A new chapter has begun for Baptist Health South Florida, which welcomed its first patient July 23 at the modular facility on the Fishermen’s Community Hospital grounds at MM 48.7 oceanside.
Gone are the tents that made up the temporary field hospital, which went up 16 days after Hurricane Irma destroyed the hospital Baptist had just bought. Currently, workers were seen hauling debris out of the old building and in the coming months it’ll be torn down to make way for a new 40,000 square-foot hospital. An architect has been hired for the $40 million project, according to Fishermen’s CEO Rick Freeburg.
“We’re really excited to be open and out of the mash unit,” he said. “Next is the demolition, and we’re planning on that probably mid-August.”
In the meantime, the four-part modular hospital that will serve patients for the next two years is almost ready for in-patient services. The emergency room, lab, pharmacy and respiratory services are up and running. Imaging services include X-rays, CT scans, ultrasounds and echocardiograms. The 8,000-square-foot modular hospital cost about $5 million.
Once the final two rooms are finished in the coming weeks, they will include four outpatient rooms, four inpatient rooms and a cafeteria.
“Right now, we’re strictly doing out-patient services, imaging and lab work. Hopefully within the next two weeks we’ll be able to keep some patients here if we need to,” Freeburg said.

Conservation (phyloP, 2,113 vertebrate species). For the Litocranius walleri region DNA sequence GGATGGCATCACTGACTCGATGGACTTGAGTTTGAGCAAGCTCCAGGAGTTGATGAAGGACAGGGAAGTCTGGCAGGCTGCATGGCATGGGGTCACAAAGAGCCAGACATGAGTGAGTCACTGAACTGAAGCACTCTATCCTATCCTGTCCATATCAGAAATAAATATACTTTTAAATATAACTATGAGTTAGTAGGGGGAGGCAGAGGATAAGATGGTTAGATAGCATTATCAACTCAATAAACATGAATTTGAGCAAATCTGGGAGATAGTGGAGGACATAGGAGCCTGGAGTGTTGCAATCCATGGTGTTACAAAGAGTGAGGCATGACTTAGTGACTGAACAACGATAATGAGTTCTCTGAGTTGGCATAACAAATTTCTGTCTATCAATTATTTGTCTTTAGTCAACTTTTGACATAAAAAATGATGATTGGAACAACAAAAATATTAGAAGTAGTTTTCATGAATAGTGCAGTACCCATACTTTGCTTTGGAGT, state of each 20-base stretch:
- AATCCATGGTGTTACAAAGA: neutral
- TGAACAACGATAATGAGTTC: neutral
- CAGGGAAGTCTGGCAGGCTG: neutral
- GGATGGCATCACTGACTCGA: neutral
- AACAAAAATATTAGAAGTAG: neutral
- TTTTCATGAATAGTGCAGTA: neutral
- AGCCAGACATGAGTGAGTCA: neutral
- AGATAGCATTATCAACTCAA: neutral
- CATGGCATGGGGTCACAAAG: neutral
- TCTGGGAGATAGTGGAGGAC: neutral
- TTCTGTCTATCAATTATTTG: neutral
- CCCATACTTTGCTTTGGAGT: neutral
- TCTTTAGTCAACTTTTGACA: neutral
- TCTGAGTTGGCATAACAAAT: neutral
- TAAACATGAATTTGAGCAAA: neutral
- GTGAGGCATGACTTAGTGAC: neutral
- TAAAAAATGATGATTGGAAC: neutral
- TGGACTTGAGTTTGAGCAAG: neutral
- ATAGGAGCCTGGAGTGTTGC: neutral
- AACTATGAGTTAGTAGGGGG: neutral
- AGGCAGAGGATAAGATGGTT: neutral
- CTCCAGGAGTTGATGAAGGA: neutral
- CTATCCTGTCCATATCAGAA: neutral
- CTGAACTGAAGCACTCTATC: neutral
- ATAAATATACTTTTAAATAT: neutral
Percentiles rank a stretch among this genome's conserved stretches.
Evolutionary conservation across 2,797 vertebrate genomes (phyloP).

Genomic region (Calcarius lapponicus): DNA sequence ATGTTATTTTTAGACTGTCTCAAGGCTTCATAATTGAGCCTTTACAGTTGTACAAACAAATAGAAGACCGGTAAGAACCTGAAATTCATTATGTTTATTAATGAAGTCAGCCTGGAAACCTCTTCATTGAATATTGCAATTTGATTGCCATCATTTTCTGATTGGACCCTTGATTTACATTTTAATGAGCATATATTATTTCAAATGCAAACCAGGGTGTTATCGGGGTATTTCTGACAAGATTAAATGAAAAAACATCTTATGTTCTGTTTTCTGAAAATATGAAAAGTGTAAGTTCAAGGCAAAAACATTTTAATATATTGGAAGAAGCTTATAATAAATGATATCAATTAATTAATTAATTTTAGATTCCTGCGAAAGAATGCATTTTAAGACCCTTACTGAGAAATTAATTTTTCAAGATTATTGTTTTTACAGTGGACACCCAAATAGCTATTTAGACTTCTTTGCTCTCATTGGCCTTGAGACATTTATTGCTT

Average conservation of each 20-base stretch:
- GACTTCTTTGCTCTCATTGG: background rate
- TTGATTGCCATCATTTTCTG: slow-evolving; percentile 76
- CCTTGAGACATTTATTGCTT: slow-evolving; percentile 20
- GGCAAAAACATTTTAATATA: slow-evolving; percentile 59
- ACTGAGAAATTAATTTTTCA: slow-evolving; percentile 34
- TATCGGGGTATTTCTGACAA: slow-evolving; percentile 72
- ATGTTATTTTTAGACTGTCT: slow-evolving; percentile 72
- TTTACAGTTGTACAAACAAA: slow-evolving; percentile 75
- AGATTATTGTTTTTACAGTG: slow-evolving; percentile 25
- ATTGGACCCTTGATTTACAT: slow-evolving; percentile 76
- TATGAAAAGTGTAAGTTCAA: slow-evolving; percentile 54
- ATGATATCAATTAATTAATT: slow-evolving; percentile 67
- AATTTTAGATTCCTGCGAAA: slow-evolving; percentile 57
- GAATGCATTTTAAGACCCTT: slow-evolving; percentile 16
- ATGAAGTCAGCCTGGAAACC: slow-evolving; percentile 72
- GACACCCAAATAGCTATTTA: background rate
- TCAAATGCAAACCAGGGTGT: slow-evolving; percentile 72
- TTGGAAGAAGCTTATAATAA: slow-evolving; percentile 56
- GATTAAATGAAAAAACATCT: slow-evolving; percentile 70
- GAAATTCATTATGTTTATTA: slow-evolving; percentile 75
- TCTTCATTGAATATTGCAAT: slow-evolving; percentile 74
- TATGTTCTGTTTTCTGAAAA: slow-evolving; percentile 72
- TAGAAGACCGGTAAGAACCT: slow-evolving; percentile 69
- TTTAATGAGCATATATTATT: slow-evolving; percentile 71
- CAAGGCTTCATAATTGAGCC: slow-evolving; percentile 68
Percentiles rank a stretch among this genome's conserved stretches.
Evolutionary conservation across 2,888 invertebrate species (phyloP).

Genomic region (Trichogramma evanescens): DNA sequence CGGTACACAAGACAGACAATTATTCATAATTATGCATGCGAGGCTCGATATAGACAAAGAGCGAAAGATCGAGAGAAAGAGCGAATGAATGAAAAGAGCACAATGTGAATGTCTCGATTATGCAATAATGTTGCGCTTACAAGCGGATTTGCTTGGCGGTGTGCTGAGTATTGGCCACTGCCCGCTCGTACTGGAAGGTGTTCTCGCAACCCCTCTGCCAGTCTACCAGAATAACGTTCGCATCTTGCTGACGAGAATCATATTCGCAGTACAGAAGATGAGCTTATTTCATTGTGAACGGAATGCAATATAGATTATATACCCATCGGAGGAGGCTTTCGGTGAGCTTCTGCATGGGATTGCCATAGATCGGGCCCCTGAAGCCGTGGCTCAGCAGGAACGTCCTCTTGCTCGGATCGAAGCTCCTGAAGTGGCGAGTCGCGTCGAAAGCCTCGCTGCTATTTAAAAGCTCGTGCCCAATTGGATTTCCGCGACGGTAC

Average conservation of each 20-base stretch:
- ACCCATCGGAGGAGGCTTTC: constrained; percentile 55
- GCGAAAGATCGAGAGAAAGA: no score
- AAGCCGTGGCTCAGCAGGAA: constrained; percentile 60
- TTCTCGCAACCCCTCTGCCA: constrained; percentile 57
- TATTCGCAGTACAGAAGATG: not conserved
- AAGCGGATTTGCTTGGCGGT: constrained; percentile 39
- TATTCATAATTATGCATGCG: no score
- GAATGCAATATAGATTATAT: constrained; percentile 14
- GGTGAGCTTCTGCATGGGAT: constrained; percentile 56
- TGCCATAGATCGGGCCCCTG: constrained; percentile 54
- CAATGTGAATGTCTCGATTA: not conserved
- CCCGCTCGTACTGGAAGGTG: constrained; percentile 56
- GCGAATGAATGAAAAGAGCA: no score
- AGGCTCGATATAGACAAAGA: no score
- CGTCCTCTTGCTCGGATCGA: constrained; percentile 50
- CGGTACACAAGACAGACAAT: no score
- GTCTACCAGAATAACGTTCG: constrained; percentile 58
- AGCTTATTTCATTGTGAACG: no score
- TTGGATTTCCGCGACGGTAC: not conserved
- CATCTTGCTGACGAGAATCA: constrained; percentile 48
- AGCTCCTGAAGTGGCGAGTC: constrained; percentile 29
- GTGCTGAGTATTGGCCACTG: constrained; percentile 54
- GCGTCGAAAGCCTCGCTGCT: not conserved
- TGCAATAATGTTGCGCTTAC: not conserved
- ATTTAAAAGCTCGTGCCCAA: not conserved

Marketing specialist Victoria Verdeja explained the four-day delay in between the tent hospital being removed and the opening of the modular hospital. On July 18 it was inspected by the fire marshal, who found the sprinkler system was not yet ready.
“The sprinklers in the modular facility required a very specialized installation. An expert flew in to make sure it was done properly,” Freeburg said. “While this took a bit of time, the safety and security of our patients and staff is our priority. The fire marshal inspected the facility and gave us the clear to open on Monday at 7 a.m. We are honored to be able to continue to care for the Middle Keys community.”
Construction of the new facility is anticipated to start in 2019, with a goal of raising $15 million through philanthropy. About $5.5 million has been raised so far.
At the tent hospital, about 20 to 25 patients were treated daily. When Fishermen’s was fully operational, about 900 patients were treated per month.
“We’re hoping to get back to that level,” Freeburg said.
The new hospital will be slightly smaller than Baptist’s other Keys hospital, Mariners in Tavernier.
A new taxing district in the Middle Keys will help make up for some of the $33,000 Baptist staff said it is losing each day. The tax, at .5 mills or less, will be levied to help pay for indigent care only for homeowners between MM 47 to 60. It includes Key Colony Beach and Duck Key. The Monroe County Commission will review the tax every year for ten years with the goal of raising $15 million.